5 Internships + Strategic Courses Prepare Walrath to Spur Change Through Journalism

At Nazareth, Mary Walrath '18 discovered a passion for journalism and social justice — and was able to combine a major, minor, electives, and five internships to prepare her well for making a difference as a journalist.

Mary Walrath

Mary Walrath '18

Early Success

The communication and media major and sociology minor has already been recognized for her work. At the end of junior year, she received two journalism excellence awards from the Society for Professional Journalists D.C. for her newspaper cover story about homelessness. She investigated and wrote the article during a three-month internship at Street Sense, a non-profit newspaper tackling poverty issues in Washington, D.C. Her project started with a tip about a 66-year-old blind man in a wheelchair who was found sleeping on a sidewalk after he was evicted from the community's largest homeless shelter after 15 years. "By digging into what happened, it started to uncover everything underneath," says Walrath.

"(James) Jones is only one of many who has complained about the conditions at CCNV (The Community for Creative Nonviolence)," she wrote in the story honored for Best Non-breaking Coverage. "In a shelter where all staff is comprised of other tenants, there have been a number of allegations: donations being siphoned, bodily harm, and general mistreatment and misconduct." The article analyzed cases filed against the shelter and listed government offices that didn't respond to her inquiries.

At the National Press Club in Washington in June 2017, she accepted her individual honor and a Best Series award for her and two other writers. "It was really cool. It was a moment of being really excited and nervous, and kind of surreal."

Tatooed inspiration

"Growing up, I was always that kid who was too impassioned — or too loud, too upset about things," says Walrath. In high school, she felt a responsibility to make things better and was angry a lot — and annoyed about that. Her English teacher told her: "Don't resent it. Use it to change the world." During college, Walrath had that phrase, "Use it to change the world" tattooed on her left forearm.

After winning the journalism awards, she had a tattoo created on her shoulder that shows part of the prize-winning cover story along with a rose.

By elevating the voices and stories of people who are marginalized, and exposing the flaws in policies or oversight that contribute to the problems, she hopes to prompt change. Walrath likes a quote from artificial intelligence researcher and writer Eliezer Yudkowsky: "You are personally responsible for becoming more ethical than the society you grew up in."

A personalized education

Nazareth doesn't have a major called journalism, but professors — including Leah Stacy in the English and Communication Department, who is a working journalist — guided her to majors, courses, and hands-on experiences that suited her individual interests. "You can create a journalism focus for yourself through your choice of electives and internships," Walrath says.

Walrath says she knows that to compete for jobs against other talented candidates in a creative field, "you need to have that experience as an edge."

What's next

During senior year, Walrath is focused on rounding out her training and experience. She's improving her video skills by working for Nazareth's Media Services department. She's freelancing as a writer to get more published clips. And she's taking web design and photography classes.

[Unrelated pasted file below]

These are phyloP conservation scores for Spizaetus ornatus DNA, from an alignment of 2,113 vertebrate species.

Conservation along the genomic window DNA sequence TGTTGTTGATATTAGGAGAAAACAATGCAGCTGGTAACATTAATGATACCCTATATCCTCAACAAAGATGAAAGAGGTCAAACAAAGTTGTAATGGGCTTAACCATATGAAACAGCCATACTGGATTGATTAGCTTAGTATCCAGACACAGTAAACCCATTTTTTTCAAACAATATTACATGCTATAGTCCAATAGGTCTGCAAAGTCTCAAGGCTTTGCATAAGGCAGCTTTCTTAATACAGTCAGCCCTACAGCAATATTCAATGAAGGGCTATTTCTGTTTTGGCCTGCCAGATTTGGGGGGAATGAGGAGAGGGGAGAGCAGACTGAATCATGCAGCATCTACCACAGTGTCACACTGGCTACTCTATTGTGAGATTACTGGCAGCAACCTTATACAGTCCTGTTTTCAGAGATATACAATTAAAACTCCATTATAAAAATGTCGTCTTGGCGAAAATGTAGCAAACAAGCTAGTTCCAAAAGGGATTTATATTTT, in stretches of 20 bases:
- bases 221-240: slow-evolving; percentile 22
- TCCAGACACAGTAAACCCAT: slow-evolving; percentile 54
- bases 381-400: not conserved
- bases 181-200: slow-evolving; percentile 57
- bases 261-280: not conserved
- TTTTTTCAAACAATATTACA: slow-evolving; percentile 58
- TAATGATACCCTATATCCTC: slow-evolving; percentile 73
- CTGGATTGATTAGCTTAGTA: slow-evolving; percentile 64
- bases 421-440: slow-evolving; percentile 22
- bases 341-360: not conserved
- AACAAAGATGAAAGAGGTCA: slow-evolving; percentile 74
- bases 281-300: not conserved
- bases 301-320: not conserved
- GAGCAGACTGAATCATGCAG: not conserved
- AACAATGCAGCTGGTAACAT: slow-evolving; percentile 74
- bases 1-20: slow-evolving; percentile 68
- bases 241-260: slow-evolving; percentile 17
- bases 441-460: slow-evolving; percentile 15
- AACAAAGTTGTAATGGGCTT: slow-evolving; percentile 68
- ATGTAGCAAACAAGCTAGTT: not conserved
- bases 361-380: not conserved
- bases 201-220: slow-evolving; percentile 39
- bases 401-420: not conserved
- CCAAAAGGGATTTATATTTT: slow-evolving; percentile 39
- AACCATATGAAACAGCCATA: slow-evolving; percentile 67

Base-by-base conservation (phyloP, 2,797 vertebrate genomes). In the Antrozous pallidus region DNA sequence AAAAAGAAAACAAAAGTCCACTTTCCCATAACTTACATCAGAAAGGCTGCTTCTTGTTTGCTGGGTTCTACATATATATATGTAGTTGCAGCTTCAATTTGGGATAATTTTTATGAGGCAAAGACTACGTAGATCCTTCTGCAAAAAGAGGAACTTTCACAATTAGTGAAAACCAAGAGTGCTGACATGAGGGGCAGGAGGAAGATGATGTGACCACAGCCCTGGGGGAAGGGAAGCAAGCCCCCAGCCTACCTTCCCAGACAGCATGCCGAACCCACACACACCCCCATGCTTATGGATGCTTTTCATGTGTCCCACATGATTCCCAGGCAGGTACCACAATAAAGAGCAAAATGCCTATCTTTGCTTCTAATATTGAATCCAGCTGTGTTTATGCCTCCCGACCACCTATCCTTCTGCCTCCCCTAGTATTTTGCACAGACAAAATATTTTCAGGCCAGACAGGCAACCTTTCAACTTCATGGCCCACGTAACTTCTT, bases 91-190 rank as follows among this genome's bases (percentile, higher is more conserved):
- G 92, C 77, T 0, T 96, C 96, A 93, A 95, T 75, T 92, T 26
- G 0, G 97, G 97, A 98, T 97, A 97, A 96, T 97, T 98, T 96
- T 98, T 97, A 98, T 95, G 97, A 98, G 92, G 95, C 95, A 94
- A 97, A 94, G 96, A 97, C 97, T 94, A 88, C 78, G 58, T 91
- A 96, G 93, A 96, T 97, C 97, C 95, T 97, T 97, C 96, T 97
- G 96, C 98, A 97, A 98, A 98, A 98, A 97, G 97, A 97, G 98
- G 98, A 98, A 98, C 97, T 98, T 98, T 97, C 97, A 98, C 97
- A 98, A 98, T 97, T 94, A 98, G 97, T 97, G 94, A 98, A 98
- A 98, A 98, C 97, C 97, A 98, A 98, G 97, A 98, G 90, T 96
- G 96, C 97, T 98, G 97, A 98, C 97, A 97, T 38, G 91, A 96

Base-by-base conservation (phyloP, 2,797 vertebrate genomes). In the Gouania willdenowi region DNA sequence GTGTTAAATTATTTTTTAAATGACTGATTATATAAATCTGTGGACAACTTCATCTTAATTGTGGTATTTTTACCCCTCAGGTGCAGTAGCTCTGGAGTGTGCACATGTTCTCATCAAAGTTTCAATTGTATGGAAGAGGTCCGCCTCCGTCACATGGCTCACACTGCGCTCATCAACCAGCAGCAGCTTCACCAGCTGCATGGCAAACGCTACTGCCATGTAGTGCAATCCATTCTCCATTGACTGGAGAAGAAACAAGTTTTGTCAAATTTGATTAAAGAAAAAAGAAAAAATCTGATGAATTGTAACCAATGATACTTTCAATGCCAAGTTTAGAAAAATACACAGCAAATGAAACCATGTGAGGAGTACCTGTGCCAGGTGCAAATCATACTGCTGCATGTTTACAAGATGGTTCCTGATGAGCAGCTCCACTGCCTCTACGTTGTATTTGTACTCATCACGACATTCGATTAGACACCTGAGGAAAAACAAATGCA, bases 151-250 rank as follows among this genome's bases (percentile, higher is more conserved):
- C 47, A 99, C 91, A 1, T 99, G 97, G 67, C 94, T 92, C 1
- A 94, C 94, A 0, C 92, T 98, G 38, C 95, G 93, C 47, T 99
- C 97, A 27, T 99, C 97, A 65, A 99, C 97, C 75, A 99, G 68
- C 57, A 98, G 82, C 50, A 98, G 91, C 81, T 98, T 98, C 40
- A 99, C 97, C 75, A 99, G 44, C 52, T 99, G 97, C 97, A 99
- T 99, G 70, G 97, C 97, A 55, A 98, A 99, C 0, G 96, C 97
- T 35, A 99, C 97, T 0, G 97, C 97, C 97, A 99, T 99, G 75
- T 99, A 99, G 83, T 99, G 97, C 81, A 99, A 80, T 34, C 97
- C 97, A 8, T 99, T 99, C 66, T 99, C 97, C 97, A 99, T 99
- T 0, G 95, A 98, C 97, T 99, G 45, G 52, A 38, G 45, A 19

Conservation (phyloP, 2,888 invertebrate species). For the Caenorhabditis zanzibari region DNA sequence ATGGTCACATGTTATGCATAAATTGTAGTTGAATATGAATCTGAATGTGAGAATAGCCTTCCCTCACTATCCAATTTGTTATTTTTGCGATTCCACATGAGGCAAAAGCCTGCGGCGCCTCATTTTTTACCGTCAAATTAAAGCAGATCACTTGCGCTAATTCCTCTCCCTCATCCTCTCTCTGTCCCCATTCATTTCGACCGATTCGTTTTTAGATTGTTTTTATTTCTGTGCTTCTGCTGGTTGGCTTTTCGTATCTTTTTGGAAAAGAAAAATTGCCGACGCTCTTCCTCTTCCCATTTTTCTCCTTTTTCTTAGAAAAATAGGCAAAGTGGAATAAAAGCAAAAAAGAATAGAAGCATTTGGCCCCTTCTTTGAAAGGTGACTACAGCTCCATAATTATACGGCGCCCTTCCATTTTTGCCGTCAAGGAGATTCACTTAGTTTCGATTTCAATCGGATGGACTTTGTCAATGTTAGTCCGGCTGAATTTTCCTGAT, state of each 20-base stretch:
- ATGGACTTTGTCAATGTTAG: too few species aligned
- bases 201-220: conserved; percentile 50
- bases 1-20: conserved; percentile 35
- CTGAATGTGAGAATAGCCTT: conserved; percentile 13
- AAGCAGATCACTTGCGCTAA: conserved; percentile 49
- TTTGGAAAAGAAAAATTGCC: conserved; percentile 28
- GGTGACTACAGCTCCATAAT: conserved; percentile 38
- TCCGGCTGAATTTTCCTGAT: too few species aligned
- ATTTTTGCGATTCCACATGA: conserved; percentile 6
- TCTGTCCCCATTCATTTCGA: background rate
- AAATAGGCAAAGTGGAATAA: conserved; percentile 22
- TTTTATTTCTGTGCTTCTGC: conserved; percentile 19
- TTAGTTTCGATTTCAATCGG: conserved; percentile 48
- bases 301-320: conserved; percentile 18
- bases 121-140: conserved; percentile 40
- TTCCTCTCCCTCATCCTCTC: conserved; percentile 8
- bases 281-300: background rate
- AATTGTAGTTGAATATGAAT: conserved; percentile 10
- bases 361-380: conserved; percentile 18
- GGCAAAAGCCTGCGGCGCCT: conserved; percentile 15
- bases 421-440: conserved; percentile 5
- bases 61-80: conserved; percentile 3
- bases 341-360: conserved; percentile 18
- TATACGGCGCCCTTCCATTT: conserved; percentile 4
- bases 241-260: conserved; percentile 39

Eight months before graduation, she feels confident about her future, whether that's going directly into the workforce or on for a graduate degree first. "It feels like the dream is in reach."


2020: After working for the Scarsdale Inquirer, The Sun, and as a freelance writer, Walrath was hired as assigning culture editor at Newsweek.

“I’ve never had an internship where I was just getting coffee.”

Real-world Experience in College

"Mary is an excellent example of a student who was ready early in her college career to start building experiences," says Emily Carpenter, executive director of Nazareth's Center for Life's Work. "Through the credit-bearing internship program, she was able to gain practical experience and progress in her degree requirements. These internships also allowed her to develop a stellar resume — that now gets the attention of hiring managers everywhere! — as well as explore and reflect on a wide variety of industries and fields where she could use her skills and talents."

People at Nazareth supported Walrath's hands-on experiences by alerting her about opportunities, providing professional recommendations, financially supporting Walrath to attend the journalism award event, and providing internship courses that set aside time to reflect on what she was learning. During her second and third years of college, Walrath completed two summer-long and three semester-long internships:

  • Friends and Foundation of the Rochester Public Library: She created webpages and social media content to promote a year-long commemoration of the 400th anniversary of Shakespeare's death.
  • City newspaper: She wrote profiles, covered arts shows, compiled event announcements, and researched and reported on resources for a student survival guide.
  • Washington Internship Program (assigned to Street Sense): Walrath covered breaking news, copy edited, and compiled international stories from the news wire.
  • (585) Magazine: The magazine sent Walrath to write about zip-lining on Bristol Mountain, and she worked on the events calendar.
  • Causewave Community Partners: As a research and communications intern, she worked with Health Link NY to create a workplace toolkit for mental health stigma reduction.

Making it Possible

Nazareth's Annual Fund supports great student experience and faculty who mentor and connect students like Walrath.

Learn more about the Annual Fund »